It is on account of the seeds principally that the Carraway is cultivated.

Descript : It bears divers stalks of fine cut leaves, lying upon the ground, somewhat like to the leaves of carrots, but not bushing so thick, of a little quick taste in them, from among which rises up a square stalk, not so high as the Carrot, at whose joints are set the like leaves, but smaller and finer, and at the top small open tufts, or umbels of white flowers, which turn into small blackish seed, smaller than the Aniseed, and of a quicker and hotter taste. The root is whitish, small and long, somewhat like unto a parsnip, but with more wrinkled bark, and much less, of a little hot and quick taste, and stronger than the parsnip and abides after seed-time.

Place : It is usually sown with us in gardens.

Time : They flower in June and July, and seed quickly after.

Government and virtues : This is also a Mercurial plant. Carraway seed has a moderate sharp quality, whereby it breaks wind and provokes urine, which also the herb doth. The root is better food than the parsnip; it is pleasant and comfortable to the stomach, and helps digestion. The seed is conducing to all cold griefs of the head and stomach, bowels, or mother, as also the wind in them, and helps to sharpen the eye-sight. The powder of the seed put into a poultice, takes away black and blue spots of blows and bruises. The herb itself, or with some of the seed bruised and fried, laid hot in a bag or double cloth, to the lower parts of the belly, eases the pains of the wind cholic.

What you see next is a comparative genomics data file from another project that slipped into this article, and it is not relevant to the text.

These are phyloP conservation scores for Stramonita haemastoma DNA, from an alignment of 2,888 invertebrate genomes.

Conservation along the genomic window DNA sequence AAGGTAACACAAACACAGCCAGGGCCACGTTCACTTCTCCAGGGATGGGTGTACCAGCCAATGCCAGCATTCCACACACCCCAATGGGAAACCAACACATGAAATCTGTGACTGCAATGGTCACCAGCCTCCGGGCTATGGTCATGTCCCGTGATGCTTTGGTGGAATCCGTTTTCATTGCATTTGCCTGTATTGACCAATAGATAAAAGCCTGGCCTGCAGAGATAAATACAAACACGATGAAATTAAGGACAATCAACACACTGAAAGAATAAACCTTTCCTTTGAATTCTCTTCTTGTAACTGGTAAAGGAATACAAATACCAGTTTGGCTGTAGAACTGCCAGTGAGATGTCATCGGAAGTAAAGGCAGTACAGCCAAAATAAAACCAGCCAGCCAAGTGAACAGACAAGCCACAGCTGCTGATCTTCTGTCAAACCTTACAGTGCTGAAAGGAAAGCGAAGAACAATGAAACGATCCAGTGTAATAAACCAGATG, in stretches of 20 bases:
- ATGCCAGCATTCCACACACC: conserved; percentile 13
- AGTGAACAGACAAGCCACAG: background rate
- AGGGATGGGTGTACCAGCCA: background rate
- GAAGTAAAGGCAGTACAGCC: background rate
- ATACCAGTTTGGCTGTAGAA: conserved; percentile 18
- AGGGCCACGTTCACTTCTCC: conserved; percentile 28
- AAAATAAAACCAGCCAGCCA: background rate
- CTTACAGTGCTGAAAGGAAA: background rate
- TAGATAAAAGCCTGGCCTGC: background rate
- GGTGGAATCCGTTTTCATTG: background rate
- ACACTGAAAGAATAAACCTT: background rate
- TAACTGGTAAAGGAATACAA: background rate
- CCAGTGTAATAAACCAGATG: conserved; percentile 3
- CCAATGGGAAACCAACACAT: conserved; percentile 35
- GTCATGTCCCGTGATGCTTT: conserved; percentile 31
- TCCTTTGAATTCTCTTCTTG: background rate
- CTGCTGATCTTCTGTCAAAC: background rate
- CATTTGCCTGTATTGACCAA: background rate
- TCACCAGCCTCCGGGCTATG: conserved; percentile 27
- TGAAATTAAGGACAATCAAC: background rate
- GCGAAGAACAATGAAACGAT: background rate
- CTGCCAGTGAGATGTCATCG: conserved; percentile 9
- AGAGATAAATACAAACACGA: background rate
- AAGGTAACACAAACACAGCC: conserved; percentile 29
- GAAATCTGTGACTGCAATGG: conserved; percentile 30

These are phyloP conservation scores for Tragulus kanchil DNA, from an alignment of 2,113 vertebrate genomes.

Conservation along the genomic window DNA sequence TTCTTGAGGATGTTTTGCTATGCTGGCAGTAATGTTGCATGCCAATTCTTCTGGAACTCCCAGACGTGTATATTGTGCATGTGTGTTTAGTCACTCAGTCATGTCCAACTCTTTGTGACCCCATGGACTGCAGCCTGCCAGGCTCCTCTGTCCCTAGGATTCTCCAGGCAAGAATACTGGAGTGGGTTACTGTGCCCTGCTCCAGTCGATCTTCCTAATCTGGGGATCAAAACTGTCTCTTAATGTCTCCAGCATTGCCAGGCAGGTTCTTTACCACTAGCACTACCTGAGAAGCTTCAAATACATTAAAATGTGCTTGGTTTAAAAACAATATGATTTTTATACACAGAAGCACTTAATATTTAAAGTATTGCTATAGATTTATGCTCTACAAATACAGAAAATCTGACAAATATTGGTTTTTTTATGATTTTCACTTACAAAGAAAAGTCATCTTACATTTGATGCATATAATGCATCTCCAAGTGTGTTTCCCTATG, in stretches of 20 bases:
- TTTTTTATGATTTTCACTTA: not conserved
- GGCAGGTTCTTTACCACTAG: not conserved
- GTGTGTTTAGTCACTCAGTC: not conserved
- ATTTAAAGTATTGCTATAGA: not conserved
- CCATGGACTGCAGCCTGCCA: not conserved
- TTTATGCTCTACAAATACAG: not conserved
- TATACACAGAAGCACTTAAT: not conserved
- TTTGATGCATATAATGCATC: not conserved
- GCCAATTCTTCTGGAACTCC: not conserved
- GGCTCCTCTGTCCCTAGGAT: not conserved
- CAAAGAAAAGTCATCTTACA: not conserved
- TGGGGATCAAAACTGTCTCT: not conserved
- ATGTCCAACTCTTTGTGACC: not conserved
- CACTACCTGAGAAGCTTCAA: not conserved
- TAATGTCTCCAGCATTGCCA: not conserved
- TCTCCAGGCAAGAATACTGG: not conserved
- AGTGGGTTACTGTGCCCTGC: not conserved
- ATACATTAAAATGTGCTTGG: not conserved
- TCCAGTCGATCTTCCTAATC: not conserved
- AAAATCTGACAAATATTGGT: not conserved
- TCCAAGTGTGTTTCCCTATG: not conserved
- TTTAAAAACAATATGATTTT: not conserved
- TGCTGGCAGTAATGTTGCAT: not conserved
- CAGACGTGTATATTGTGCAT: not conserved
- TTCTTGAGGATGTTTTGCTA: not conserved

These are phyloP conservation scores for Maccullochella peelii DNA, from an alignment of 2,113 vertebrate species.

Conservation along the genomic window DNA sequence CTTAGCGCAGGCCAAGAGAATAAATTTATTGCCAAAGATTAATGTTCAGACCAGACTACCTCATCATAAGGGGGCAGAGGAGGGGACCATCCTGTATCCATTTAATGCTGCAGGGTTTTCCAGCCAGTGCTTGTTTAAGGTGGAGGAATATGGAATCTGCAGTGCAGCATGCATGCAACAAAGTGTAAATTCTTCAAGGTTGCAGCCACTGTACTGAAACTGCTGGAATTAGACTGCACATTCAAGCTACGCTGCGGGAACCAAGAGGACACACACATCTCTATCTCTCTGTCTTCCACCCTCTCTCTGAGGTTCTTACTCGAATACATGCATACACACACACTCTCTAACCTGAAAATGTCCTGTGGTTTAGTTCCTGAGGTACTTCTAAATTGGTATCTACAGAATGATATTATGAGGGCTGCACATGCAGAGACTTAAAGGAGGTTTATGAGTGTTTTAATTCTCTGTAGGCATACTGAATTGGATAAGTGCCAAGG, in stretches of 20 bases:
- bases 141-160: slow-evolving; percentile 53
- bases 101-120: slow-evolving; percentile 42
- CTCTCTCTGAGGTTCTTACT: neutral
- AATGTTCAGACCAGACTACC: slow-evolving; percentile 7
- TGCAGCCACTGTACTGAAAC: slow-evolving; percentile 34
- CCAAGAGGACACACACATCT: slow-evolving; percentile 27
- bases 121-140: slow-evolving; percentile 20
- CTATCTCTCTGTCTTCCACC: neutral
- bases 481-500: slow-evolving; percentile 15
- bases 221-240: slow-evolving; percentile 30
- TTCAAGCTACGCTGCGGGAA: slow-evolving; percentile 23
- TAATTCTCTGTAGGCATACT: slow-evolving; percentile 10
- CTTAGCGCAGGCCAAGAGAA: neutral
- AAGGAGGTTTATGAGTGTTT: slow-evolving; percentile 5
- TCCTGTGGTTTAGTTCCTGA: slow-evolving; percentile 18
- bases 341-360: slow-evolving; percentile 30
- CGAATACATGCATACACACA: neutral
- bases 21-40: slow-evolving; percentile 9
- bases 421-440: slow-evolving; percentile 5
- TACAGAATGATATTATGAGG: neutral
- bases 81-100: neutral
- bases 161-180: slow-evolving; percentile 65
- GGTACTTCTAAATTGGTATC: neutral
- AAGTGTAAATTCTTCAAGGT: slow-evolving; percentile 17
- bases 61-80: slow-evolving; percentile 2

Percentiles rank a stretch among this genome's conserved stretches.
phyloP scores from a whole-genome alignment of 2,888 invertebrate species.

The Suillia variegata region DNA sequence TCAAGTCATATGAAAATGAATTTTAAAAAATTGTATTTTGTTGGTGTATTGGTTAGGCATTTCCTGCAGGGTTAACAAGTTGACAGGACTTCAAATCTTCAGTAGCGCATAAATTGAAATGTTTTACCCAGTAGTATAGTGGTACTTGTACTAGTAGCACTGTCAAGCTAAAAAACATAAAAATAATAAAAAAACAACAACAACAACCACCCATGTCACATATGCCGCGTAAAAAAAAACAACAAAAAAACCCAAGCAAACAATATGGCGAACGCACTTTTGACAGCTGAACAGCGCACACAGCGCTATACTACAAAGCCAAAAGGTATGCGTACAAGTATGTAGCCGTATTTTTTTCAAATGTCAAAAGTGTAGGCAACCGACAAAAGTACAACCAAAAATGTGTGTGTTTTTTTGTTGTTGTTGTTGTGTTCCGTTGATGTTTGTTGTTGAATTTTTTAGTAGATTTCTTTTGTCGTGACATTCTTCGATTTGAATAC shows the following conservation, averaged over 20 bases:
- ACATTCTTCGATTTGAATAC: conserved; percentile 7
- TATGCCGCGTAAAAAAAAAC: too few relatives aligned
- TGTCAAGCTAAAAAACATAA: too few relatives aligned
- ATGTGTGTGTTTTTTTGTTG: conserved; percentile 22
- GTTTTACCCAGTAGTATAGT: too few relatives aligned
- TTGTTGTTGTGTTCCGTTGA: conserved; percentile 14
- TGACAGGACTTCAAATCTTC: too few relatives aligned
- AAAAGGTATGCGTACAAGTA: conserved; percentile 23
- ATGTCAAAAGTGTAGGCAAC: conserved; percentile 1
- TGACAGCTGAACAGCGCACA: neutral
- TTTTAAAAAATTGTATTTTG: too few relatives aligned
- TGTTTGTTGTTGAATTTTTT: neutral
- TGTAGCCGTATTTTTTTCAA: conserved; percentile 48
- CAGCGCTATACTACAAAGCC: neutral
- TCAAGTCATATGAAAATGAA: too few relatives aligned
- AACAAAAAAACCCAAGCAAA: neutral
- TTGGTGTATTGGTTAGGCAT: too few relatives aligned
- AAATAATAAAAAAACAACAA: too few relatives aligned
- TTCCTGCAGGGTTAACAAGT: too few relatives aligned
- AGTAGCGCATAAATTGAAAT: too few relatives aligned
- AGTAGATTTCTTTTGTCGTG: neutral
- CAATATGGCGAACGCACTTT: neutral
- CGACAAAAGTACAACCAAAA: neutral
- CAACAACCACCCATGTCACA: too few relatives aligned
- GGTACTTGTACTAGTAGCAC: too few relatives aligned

The roots of Carraway eaten as men do parsnips, strengthen the stomach of ancient people exceedingly, and they need not to make a whole meal of them neither, and are fit to be planted in every garden.

Carraway comfits, once only dipped in sugar, and half a spoonful of them eaten in the morning fasting, and as many after each meal, is a most admirable remedy, for those that are troubled with wind.

  By PanEris using Melati.

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